With that vision, I could take the next step toward preparing, acting in ways that aligned with the SMART goals I set. For example:

  • I would earn a university degree within my first ten years of confinement.
  • I would become a published author within my first ten years of imprisonment.
  • Within my first decade, I would persuade ten mentors to help me prepare for success.

I could measure progress toward achieving each of those specific goals if I pursued them with a 100% commitment. That commitment would lead to my aspiration of getting out of prison successfully—as I defined success. On the flip side, if I didn’t act in deliberate, decisive ways, I would have a plan that lacked follow through. Without action, I could not convert my aspirations into reality. 

I would have to act, taking incremental steps every day.

People in prison face obstacles, just like everyone else. While incarcerated, people may spend weeks or months on lockdown or in the Special Housing Unit. From the time I served in solitary confinement, I know the limitations of living in isolation. I also know that regardless of where administrators confine us, we can always choose how we will act. We can advance our progress toward goals, or we can complain.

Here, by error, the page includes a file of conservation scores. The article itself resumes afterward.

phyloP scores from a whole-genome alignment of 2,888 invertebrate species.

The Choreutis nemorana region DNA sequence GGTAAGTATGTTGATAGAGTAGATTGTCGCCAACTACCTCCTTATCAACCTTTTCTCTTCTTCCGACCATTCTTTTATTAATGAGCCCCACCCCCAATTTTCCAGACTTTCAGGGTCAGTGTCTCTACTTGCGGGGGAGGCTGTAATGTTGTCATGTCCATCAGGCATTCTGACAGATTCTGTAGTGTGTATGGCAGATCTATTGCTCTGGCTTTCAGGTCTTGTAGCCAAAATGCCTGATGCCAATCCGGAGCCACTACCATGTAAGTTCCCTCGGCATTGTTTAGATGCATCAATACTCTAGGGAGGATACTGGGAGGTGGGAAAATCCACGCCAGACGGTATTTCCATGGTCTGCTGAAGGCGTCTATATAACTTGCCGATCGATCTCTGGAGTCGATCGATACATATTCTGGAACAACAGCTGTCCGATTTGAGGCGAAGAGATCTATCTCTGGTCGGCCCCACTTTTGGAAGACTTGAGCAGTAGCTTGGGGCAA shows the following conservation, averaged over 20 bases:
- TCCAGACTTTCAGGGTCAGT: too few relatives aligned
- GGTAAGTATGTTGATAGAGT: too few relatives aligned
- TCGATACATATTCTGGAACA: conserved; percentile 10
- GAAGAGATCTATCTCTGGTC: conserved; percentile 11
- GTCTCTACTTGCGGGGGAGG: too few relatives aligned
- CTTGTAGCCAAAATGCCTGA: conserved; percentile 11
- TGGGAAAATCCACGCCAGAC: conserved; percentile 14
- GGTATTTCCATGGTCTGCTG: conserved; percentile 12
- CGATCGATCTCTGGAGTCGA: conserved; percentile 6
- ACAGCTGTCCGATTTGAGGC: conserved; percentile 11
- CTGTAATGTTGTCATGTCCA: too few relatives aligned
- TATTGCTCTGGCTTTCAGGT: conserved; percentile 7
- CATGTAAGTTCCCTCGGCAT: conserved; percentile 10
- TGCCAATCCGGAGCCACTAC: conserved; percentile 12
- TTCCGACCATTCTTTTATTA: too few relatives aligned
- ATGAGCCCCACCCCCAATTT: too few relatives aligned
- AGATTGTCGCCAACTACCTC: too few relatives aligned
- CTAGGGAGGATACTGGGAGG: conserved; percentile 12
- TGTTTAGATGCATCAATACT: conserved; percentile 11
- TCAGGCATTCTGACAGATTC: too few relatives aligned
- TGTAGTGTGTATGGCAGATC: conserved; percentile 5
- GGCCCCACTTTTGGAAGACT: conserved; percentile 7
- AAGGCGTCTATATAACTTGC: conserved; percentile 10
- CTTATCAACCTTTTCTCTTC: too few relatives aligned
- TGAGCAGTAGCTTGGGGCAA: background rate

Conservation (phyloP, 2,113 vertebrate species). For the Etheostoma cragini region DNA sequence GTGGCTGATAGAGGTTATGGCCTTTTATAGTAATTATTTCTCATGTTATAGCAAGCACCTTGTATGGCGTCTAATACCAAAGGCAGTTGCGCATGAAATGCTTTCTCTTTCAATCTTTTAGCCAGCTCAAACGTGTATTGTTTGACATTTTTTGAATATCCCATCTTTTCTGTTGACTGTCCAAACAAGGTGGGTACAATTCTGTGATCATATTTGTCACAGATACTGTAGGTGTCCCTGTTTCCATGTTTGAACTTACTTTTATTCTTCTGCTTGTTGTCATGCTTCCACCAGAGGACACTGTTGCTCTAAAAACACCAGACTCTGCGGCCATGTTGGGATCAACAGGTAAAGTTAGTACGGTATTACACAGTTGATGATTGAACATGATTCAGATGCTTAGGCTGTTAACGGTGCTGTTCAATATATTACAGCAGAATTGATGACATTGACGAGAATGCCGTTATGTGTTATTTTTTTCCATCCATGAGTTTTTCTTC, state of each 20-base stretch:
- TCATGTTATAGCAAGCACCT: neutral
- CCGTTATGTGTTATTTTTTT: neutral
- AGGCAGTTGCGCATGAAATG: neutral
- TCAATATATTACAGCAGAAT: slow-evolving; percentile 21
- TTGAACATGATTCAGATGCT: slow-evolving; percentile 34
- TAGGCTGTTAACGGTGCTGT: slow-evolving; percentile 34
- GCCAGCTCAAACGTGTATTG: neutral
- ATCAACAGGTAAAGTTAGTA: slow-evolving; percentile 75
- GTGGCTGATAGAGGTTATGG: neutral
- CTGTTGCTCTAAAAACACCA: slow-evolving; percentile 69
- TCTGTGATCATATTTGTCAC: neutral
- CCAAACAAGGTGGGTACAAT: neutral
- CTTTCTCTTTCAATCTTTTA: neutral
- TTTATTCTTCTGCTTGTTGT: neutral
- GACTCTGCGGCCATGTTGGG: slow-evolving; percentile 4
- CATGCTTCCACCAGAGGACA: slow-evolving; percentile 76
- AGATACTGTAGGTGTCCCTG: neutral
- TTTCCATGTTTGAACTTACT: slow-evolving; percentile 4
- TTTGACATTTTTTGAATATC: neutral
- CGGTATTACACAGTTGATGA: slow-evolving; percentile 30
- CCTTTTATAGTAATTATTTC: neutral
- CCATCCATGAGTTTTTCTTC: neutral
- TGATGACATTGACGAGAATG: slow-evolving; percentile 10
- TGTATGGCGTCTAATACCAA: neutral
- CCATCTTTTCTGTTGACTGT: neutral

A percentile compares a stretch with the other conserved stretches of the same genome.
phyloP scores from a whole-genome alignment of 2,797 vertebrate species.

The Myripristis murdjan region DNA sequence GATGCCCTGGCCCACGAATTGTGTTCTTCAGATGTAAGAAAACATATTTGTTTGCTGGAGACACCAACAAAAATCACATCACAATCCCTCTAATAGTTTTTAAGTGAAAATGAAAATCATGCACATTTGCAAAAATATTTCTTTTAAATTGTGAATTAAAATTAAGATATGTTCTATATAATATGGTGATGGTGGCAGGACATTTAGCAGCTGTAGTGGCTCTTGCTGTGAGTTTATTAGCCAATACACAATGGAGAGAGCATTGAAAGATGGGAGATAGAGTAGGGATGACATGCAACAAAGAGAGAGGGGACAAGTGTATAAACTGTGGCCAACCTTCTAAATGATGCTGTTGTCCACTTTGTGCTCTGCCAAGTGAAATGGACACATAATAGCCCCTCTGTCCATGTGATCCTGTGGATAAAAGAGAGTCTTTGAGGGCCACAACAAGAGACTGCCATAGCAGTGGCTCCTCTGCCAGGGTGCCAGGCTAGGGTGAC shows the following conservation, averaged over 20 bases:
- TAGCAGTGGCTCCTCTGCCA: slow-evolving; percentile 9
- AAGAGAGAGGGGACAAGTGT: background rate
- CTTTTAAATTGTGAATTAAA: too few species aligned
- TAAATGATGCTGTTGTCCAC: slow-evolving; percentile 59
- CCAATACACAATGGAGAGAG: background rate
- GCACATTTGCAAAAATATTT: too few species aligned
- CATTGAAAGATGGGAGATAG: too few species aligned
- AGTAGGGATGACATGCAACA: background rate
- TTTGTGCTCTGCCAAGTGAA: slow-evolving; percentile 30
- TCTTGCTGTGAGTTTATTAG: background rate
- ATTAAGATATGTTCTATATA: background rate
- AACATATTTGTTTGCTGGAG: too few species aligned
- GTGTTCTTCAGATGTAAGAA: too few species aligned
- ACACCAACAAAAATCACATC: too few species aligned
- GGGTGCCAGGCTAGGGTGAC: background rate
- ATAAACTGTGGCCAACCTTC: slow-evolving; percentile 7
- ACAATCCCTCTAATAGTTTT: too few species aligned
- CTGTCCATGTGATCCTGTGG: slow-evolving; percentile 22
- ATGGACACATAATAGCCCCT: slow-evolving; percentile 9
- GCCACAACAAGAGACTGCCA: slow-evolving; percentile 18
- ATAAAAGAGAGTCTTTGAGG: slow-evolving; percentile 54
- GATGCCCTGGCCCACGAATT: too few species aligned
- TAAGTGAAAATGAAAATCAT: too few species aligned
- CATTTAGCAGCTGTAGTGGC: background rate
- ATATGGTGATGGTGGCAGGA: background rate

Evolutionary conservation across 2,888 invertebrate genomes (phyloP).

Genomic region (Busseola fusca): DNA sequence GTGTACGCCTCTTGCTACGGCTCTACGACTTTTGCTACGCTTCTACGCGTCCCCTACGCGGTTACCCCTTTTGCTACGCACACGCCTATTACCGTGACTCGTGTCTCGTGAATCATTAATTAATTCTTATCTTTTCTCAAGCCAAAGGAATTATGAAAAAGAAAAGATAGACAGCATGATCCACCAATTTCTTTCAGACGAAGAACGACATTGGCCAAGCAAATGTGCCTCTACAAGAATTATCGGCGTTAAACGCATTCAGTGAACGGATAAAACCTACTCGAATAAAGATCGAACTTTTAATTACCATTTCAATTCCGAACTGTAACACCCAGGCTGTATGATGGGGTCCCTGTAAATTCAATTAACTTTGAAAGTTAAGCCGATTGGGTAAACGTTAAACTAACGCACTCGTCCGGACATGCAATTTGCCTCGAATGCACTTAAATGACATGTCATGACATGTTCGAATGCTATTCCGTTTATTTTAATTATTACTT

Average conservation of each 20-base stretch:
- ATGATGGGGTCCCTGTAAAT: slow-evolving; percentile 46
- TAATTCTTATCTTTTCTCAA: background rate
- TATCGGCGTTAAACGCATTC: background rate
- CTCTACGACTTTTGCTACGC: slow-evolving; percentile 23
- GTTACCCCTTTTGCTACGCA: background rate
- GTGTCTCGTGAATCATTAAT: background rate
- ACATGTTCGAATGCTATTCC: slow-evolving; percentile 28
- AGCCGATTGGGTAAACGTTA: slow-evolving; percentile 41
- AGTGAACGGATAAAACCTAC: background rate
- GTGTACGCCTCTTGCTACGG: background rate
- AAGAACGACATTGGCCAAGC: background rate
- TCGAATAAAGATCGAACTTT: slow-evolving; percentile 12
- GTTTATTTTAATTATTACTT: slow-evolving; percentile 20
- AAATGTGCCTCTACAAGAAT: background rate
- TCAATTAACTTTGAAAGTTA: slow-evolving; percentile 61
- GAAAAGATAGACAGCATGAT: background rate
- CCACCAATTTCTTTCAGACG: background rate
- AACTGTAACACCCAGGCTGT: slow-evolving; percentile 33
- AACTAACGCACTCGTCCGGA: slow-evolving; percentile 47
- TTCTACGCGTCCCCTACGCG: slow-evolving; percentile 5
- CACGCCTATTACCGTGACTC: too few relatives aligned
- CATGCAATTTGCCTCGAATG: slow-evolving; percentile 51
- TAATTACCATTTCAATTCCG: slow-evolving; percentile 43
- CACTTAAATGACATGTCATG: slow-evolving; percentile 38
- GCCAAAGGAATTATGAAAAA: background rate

We take incremental action steps while locked in a cell, just like we can take incremental action steps if we’re sitting on a cross-country flight in an airplane seat. 

When we’re locked in a cell, we may not be able to attend programs. We cannot connect with family as easily. I spent months in the SHU during the decades that I served in prison. While alone, I took small steps that aligned with my values and goals to keep productive. With small action steps, I could move closer to success.